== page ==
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Daily Market Insight: 1 February 2023

1 Feb 2023
  •   USDTHB: moving in the range 32.85-32.90 this morning, supportive level at 32.75 resistance level at 33.00

·         SET Index: 1,671.5 (-0.58%), 31 Jan 2023

·         S&P 500 Index: 4,017.8 (-1.31%), 31 Jan 2023

·         Thai 10-year government bond yield (interpolated): 2.52 (+3.88 bps), 31 Jan 2023

·         US 10-year treasury yield: 3.52 (-3.00 bps), 31 Jan 2023


  • U.S. consumer confidence ebbs in January; inflation expectations rise
  • Euro zone economy unexpectedly grows in Q4 but weak 2023 looms
  • China manufacturing PMI disappoints in Jan despite COVID reopening
  • Wage data dents dollar recovery before Fed rate decision


U.S. consumer confidence ebbs in January; inflation expectations rise U.S. consumer confidence unexpectedly fell in January as households continued to worry about the economy's prospects over the next six months, a survey showed on Tuesday. The Conference Board said its consumer confidence index slipped to 107.1 this month from 109.0 in December. Economists polled by Reuters had forecast the index at 109.0. The survey places more emphasis on the labor market, which remains tight. Consumers' 12-month inflation expectations rose to 6.8% from 6.6% last month. The present situation index, based on consumers' assessment of current business and labor market conditions, increased to 150.9 from 147.4 last month. But the expectations index, based on consumers' short-term outlook for income, business, and labor market conditions, dropped to 77.8 from 83.4 in December.


Euro zone economy unexpectedly grows in Q4 but weak 2023 looms The euro zone eked outgrowth in the final three months of 2022, managing to avoid a recession even as sky-high energy costs, waning confidence and rising interest rates took a toll on the economy that is likely to persist into this year. Gross domestic product across the currency bloc expanded by a tiny 0.1% in the fourth quarter, data from Eurostat showed on Tuesday, outperforming expectations in a Reuters poll for a 0.1% drop. Compared to a year earlier, growth was 1.9%, just beating expectations of 1.8%. Among the biggest euro zone countries, Germany and Italy recorded negative growth rates for the quarter but France and Spain expanded, Eurostat added, based on a flash estimate that is subject to revisions. Russia’s nearly year-old war in Ukraine has proved costly for the euro zone, which now spans 350 million people in 20 countries, given some members’ heavy reliance on cheap energy.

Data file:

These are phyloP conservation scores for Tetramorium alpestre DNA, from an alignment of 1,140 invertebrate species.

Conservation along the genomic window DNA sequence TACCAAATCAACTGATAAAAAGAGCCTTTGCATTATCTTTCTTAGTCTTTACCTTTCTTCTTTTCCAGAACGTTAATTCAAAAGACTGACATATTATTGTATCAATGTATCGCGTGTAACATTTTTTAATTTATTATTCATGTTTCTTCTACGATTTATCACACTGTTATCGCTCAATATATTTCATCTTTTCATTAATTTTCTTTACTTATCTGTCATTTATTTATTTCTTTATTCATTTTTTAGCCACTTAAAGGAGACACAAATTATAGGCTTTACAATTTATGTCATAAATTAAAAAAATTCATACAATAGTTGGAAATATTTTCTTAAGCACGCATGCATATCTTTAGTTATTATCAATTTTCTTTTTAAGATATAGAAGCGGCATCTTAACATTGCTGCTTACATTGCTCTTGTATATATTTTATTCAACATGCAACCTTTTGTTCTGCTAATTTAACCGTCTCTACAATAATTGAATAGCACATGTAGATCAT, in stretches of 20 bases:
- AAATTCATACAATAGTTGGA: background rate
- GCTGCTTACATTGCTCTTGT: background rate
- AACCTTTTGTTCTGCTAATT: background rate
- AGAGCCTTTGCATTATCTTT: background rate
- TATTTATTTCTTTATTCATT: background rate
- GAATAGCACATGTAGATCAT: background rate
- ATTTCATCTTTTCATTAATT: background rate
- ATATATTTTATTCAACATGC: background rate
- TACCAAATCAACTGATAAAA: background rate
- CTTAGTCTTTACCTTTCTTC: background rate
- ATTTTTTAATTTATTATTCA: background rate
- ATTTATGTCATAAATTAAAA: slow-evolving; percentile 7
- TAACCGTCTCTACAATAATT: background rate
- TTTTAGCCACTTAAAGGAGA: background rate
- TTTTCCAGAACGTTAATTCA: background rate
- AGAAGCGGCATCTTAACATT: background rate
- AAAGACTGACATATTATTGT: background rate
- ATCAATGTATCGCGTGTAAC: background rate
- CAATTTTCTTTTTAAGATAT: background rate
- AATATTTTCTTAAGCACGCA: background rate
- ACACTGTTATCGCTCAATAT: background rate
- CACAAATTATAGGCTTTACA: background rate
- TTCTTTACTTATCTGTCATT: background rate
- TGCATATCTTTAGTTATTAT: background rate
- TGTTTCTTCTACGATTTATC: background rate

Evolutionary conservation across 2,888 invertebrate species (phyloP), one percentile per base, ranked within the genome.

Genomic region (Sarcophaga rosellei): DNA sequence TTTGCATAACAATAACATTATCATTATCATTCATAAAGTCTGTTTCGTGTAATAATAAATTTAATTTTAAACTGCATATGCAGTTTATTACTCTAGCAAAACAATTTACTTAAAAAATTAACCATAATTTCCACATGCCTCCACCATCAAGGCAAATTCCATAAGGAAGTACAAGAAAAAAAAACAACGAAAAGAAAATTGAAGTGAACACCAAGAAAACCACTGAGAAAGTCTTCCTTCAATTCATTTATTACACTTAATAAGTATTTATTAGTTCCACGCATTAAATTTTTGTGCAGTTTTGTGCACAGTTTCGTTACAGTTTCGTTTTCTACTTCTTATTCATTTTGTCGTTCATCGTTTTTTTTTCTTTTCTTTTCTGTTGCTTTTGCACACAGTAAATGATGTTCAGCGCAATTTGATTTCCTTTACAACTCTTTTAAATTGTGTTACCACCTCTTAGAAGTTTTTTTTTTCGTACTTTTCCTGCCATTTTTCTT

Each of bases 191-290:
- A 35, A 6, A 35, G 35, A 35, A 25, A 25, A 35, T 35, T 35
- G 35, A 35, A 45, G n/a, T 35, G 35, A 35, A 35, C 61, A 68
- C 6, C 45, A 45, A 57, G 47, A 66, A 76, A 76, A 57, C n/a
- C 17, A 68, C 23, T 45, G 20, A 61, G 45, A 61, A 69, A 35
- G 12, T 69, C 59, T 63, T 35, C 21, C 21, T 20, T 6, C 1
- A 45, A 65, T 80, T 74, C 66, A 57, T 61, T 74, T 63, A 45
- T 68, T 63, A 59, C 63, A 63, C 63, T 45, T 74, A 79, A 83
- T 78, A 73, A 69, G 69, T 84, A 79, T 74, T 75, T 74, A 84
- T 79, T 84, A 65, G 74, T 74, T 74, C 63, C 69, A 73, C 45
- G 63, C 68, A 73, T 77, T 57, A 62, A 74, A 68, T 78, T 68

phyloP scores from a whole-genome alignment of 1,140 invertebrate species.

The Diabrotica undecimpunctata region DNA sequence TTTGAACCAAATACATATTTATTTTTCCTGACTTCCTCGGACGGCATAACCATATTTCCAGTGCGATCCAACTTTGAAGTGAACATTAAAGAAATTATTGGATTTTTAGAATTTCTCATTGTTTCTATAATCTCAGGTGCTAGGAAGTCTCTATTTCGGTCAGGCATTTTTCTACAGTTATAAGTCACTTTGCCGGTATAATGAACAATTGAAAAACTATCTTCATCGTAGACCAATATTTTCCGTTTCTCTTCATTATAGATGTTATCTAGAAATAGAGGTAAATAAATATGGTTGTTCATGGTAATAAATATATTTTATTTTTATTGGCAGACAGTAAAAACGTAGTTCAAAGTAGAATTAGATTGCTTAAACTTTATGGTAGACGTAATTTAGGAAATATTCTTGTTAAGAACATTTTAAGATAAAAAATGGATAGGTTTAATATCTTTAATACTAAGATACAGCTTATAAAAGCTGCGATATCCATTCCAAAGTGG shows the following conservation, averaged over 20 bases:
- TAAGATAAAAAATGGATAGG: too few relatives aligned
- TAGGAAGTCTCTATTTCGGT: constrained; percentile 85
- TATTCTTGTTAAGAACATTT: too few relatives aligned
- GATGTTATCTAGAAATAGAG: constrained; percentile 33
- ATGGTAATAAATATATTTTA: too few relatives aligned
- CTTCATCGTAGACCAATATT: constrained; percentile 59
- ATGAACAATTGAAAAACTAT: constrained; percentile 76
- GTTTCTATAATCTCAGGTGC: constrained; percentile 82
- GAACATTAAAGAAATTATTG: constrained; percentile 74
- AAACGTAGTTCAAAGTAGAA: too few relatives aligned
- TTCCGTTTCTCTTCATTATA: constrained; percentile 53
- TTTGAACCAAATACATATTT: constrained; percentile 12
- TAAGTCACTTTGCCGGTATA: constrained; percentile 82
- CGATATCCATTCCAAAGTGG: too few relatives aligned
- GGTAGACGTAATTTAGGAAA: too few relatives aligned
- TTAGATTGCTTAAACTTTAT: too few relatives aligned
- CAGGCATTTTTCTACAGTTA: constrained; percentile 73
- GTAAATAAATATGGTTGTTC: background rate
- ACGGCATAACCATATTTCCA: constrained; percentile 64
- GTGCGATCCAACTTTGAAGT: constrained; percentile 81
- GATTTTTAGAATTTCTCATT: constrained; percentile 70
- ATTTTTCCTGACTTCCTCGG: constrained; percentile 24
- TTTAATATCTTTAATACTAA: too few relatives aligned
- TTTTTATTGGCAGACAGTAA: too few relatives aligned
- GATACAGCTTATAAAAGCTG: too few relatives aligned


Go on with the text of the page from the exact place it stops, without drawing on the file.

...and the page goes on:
China manufacturing PMI disappoints in Jan despite COVID reopening Chinese manufacturing activity shrank in January, a private survey showed on Wednesday, painting a less rosy picture of the economy than official figures released earlier this week, as the country reemerges from three years of anti-COVID lockdowns.  The Caixin manufacturing purchasing managers index (PMI) was 49.2 in January, higher than December’s reading of 49.0, but still below estimates of 49.5. A reading below 50 indicates contraction. The data contrasted a government reading released on Tuesday, which showed that China’s manufacturing PMI was back in expansion territory after three months of declines. The Caixin survey differs from the government survey in its scope, wherein the government survey targets larger, state-run enterprises, while Caixin focuses on small-scale private businesses.


Wage data dents dollar recovery before Fed rate decision The 10-year government bond yield (interpolated) on the previous trading day was 2.52, +3.88 bps. The benchmark government bond yield (LB31DA) was 2.545, +1.0 bps. LB31DA could be between 2.30-2.80. Meantime, the latest closed US 10-year bond yields was 3.52, -3.0 bps. USDTHB on the previous trading day closed around 32.77 Moving in a range of 32.85-32.90 this morning. USDTHB could be closed between 32.60-33.90 today. The dollar fell on Tuesday, giving up earlier gains, after data showed U.S. labor costs increased less than expected in the fourth quarter, and before the Federal Reserve is expected to hike rates by 25 basis points on Wednesday. The Employment Cost Index, the broadest measure of labor costs, rose 1.0% last quarter. That was the smallest advance since the fourth quarter of 2021 and followed a 1.2% gain in the July-September period. Still, it is not seen as likely to sway the U.S. central bank from some further rate hikes. Other data on Tuesday also showed that house price growth slowed considerably in November, with a 9.2% increase in the month. Fed funds futures traders are pricing for the Fed’s benchmark rate to peak at 4.91% in June, up from 4.33% now.


Sources : ttb analytics , Bloomberg, CNBC, Trading economics, Investing, CEIC